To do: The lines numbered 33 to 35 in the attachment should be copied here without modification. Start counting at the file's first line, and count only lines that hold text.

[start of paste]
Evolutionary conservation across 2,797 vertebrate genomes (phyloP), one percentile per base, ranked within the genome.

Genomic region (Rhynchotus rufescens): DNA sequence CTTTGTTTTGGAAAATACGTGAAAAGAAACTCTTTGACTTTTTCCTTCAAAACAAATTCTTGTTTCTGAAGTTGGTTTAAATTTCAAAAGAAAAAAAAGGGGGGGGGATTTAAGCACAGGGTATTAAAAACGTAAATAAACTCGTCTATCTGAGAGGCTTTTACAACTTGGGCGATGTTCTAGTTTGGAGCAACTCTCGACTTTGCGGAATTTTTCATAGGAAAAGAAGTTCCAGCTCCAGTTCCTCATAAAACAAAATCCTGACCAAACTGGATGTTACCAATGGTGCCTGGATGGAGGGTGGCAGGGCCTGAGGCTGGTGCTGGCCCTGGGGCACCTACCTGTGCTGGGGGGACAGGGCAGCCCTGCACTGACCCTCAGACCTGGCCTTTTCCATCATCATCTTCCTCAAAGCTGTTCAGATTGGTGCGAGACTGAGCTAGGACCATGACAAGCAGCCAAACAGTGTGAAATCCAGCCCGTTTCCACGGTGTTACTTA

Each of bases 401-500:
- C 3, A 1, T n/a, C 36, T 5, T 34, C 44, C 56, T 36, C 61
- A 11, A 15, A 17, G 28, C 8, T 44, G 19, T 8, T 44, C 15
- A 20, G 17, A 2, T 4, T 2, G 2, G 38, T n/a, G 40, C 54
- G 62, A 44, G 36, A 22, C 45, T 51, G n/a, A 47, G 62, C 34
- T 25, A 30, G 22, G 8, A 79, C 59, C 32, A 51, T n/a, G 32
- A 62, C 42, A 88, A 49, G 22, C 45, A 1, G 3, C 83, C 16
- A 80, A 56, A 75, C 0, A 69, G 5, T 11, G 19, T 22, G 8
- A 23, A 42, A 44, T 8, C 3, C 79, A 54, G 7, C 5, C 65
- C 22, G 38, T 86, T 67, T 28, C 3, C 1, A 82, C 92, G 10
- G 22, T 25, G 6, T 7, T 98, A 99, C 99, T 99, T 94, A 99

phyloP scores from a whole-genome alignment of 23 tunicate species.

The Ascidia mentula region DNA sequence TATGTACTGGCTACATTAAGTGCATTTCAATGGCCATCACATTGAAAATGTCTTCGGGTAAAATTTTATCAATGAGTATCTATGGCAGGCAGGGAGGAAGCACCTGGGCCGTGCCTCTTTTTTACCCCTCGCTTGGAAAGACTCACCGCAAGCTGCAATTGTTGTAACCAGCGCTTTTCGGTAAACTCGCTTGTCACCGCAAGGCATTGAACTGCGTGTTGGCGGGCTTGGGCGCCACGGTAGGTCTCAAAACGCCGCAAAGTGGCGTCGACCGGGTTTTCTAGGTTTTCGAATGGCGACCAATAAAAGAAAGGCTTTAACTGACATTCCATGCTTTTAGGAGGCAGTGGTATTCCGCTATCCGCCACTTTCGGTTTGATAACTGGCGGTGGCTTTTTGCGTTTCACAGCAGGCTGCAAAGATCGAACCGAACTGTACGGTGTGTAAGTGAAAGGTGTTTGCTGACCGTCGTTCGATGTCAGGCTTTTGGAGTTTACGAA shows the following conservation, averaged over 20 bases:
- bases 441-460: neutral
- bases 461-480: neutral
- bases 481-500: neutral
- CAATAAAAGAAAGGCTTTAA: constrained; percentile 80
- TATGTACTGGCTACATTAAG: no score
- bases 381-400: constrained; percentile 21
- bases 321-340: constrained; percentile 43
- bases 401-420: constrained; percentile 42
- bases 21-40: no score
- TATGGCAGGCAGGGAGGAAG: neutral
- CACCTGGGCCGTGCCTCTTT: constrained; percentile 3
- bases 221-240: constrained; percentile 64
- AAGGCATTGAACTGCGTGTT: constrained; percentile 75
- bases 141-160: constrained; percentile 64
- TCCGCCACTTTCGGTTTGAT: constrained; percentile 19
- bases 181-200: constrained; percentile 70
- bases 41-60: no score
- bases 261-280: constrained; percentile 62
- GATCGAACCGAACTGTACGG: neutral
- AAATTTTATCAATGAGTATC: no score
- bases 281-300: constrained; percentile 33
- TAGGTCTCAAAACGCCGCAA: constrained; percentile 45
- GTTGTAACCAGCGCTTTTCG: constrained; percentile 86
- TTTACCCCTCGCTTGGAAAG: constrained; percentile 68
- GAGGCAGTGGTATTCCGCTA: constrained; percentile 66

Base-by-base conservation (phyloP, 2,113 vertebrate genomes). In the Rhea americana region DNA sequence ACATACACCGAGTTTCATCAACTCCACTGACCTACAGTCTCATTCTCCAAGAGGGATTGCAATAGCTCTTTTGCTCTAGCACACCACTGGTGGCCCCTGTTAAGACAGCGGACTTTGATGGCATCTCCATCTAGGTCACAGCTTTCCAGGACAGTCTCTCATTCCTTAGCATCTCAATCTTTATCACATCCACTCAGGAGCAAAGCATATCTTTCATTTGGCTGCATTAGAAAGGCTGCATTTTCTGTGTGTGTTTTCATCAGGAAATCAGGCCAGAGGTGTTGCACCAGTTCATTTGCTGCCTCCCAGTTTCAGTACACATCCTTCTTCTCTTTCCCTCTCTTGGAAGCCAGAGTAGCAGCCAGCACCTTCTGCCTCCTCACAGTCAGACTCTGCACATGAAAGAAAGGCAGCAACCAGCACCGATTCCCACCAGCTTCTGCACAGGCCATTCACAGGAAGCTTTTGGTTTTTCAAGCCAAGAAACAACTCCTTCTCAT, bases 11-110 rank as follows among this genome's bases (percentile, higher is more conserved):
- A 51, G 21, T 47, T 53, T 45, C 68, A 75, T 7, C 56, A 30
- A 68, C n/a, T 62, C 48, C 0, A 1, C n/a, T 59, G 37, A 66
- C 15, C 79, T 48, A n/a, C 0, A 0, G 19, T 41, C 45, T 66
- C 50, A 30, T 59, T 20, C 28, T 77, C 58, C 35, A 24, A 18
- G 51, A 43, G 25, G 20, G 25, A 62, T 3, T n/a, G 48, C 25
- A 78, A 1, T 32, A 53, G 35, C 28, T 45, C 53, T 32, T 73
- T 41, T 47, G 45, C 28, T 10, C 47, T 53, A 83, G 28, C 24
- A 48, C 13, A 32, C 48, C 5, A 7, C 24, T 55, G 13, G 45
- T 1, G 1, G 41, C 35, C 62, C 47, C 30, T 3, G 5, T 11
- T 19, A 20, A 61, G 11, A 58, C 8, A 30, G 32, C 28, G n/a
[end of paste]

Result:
- bases 261-280: constrained; percentile 62
- GATCGAACCGAACTGTACGG: neutral
- AAATTTTATCAATGAGTATC: no score